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by Mr Lord, who was the chief American expert on Poland. But we mention it as an extreme instance of the 'economic interpretations' of British policy to which American critics are so much inclined. Mr Westermann is on firmer ground when he regrets the struggle among the Allied Powers for equality or priority of opportunity in the commercial exploitation of the Turkish Empire.' It may be doubted whether the failure of his pet project of a Greater Armenia has been such a disaster as he asks us to believe. But the story of the secret agreements, as he gives it, is not pleasant reading; and most readers will sympathise with his criticism of the French claim to Cilicia and the Greek claim to Smyrna. He is, however, disposed to admit that France has an equitable interest in Syria, and Great Britain in Mesopotamia. As for Italy's Adriatic claims, the American view is pretty clearly indicated in Mr Wilson's Note of Feb. 10, 1920, to the French and British Governments ('Quest. Adriat.,' pp. 123-9). But it is still more bluntly expressed by Major Douglas Johnson, who insists that what Italy desired was not so much naval security as a triple bridgehead to facilitate intervention and expansion in the Balkans. In the opinion of this expert, the Treaty of Rapallo, so generally praised as a sensible compromise, was forced on a reluctant Yugo-Slavia by French and British presThe best he can say of this treaty is that its terms would have been even more unjust but for the firm stand which Mr Wilson had made on certain points (What Happened,' pp. 138-9). This is not the place for a reasoned discussion of such charges against the latest phases of the peace settlement. But in this country, at all events, there are few thinking men who would not welcome the re-entry of America into the Councils of the Allies. At Paris America saved the Allies from some serious mistakes, and incidentally was disabused of some deep-rooted prejudices against their political habits and traditions. It is not too much to hope that the same advantages might be again secured by a new partnership in solving the problems which Paris created or ignored.


Some of the American criticisms which we have noticed bear upon the three treaties with Austria,

Hungary, and Bulgaria-the special subject-matter of the new volume in the History of the Peace Conference. It is easy to collect from the pages of the History the main lines of the official apology for the more debatable features of these treaties; for, although the History is not in any sense an official publication, its authors have taken pains to state fully and precisely the official view of every question, even when they regard it as unsatisfactory. They remind us that, when the Conference of Paris began its work, the new nationalities, and some of the old, had considerable armies on foot in Eastern Europe, and were sometimes taking steps to anticipate the verdicts of the Conference by a military occupation of territories which they particularly desired but were not confident of obtaining by an arbitration. Towards these violators of the armistices the Conference adopted a firm attitude, on the whole with gratifying results. But there were limits to the powers of moral persuasion. Unless the principal Allies were prepared to embark on a whole series of wars in Eastern Europe against their own clients and coadjutors, they were bound to frame the new treaties on lines which would more or less satisfy the aspirations of the Poles, the Czecho-Slovaks, the Yugo-Slavs, and the Rumanians.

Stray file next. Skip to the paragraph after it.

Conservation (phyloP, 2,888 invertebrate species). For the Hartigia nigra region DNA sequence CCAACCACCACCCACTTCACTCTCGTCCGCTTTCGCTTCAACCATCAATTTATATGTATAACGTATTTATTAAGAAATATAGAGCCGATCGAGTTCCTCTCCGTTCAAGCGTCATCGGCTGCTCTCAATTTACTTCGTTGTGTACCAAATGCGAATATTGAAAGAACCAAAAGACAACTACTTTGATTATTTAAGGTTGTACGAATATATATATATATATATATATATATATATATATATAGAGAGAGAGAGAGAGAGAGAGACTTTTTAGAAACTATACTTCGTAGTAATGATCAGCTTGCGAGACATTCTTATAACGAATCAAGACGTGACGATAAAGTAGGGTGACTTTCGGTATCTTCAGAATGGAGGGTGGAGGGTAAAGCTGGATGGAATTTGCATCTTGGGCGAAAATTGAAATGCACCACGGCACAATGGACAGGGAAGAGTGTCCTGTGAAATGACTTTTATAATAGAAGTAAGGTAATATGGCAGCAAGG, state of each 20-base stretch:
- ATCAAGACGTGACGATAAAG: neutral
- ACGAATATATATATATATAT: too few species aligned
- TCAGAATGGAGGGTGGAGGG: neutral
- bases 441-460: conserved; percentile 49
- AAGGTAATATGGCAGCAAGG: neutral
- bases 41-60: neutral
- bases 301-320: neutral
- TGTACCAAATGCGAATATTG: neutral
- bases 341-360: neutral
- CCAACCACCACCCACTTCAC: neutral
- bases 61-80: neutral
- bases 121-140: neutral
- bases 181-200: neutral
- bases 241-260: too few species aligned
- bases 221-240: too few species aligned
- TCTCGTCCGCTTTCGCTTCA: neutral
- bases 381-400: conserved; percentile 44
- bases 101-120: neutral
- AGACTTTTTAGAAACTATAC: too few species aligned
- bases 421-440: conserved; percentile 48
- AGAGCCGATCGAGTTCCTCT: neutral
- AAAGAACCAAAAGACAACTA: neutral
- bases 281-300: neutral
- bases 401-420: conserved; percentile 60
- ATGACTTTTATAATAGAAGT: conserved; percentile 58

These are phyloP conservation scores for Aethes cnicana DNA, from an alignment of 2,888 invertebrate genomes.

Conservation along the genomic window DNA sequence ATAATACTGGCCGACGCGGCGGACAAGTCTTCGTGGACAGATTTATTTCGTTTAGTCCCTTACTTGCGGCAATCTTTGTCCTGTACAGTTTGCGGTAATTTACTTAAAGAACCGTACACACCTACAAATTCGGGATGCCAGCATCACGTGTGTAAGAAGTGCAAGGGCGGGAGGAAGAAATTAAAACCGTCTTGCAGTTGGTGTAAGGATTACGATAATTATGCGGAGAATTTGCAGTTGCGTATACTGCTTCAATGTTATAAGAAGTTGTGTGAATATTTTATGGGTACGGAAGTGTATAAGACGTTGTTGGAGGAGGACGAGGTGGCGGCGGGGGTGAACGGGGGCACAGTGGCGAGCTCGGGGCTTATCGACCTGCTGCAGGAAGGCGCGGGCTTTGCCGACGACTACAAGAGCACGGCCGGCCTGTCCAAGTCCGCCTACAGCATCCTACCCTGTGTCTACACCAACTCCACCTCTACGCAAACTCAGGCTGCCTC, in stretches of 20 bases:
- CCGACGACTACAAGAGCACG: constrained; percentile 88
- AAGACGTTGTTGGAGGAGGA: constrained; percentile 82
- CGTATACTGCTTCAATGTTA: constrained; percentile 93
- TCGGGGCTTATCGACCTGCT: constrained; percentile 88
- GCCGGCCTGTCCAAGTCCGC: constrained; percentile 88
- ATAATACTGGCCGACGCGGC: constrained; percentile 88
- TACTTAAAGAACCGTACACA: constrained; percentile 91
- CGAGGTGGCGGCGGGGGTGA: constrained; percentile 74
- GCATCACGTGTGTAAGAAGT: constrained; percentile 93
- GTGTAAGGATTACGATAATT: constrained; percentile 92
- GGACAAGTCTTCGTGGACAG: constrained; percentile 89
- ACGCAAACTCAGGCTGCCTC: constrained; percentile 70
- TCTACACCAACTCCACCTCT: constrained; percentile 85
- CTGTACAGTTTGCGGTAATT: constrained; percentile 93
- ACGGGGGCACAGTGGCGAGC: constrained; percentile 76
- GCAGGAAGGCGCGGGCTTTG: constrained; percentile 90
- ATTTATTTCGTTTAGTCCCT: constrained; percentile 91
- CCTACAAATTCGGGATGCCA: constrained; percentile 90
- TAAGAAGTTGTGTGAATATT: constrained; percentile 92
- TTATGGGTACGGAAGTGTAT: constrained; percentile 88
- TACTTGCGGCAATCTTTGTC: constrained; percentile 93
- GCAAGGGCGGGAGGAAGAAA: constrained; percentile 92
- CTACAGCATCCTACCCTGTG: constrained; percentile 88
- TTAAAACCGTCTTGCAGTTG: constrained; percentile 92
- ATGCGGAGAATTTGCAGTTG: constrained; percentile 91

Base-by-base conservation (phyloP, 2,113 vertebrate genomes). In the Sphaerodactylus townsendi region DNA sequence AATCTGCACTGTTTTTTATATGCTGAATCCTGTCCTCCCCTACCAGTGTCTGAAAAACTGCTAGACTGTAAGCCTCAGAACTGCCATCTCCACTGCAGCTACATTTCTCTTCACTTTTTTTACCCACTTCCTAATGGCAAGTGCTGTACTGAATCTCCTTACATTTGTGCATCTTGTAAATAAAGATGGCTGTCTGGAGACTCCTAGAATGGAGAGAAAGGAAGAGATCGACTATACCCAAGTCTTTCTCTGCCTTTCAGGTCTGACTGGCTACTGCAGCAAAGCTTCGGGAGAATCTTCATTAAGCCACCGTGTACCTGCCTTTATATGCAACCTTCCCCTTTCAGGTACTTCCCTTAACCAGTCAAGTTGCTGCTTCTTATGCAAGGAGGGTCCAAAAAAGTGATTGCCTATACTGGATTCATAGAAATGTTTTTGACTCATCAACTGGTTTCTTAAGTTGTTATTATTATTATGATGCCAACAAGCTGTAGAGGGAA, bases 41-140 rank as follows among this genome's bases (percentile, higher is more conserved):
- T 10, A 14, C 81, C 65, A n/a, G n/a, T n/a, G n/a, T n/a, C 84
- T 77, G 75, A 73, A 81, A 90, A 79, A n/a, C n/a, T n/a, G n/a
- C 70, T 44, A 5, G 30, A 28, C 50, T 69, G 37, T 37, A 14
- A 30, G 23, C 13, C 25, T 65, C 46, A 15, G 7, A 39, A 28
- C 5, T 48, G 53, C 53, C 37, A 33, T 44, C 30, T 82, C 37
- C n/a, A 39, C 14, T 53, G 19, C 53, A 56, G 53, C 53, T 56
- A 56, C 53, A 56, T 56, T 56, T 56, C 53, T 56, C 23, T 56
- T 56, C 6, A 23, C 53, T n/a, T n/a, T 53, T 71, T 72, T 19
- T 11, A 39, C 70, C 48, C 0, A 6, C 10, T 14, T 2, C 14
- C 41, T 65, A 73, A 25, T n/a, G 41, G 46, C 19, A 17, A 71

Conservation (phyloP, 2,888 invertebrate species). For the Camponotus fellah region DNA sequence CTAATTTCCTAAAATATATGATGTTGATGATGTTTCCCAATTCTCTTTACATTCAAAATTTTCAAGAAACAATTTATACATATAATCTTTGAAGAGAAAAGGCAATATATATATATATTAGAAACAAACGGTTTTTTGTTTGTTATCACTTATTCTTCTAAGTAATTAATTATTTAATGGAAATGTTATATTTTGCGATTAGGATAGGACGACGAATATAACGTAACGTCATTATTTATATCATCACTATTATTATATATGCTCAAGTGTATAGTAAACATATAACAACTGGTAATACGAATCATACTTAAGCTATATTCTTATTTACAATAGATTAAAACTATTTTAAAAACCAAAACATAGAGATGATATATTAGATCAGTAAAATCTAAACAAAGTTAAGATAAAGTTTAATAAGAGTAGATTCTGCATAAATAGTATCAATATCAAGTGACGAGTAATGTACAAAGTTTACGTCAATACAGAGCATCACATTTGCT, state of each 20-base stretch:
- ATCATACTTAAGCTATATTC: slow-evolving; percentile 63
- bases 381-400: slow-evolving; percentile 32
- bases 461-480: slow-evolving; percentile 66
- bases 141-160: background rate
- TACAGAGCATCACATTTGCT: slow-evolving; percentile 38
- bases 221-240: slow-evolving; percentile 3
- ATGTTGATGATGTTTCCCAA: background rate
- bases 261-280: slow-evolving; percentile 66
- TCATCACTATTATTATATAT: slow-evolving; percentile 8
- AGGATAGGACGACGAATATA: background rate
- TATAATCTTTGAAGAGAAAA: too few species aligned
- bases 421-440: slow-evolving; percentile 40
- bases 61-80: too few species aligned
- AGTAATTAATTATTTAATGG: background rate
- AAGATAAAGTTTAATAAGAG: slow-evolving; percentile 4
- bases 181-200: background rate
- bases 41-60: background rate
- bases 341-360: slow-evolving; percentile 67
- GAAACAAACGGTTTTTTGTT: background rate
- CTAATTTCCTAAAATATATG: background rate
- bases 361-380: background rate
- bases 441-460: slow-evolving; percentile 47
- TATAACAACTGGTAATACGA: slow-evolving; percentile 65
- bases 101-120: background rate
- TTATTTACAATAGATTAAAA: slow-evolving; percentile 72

Another consideration which could not be neglected was the desirability of making the new States strong enough, both in the economic and in the strategic sense, to hold their own in the struggle for existence. On the observing of these two counsels of prudence depended the peace and prosperity of Eastern Europe and the Balkans. It was impossible to observe them in every case without doing some violence to the principle of self-determination. But this principle had never been treated, even by Mr Wilson in his published utterances, as a categorical imperative which must not be qualified by considerations of the common welfare. The reestablishment of peace was the most urgent problem both for the victors and for the vanquished. It was better, for example, to divide the mixed populations of the Banat between Rumania and Yugo-Slavia than to settle the destiny of those populations strictly in accordance with their nationality, thereby sowing the seeds of a triangular war of these two Powers against each other

and against the new Hungary. It was better to assign the Germans of Bohemia to the Czecho-Slovak Republic than to incorporate them in a German-Austria which would be defenceless against the Czecho-Slovaks when the Conference dissolved; nor, if this latter alternative had been practicable, would it have been wise to impair the strategic frontiers and the economic organisation of Czecho-Slovakia to such a degree as to make her the weakest of the new States. In these and in similar cases it was hoped that the Minorities Treaties would mitigate the hardships of the minorities which were denied the right of self-determination.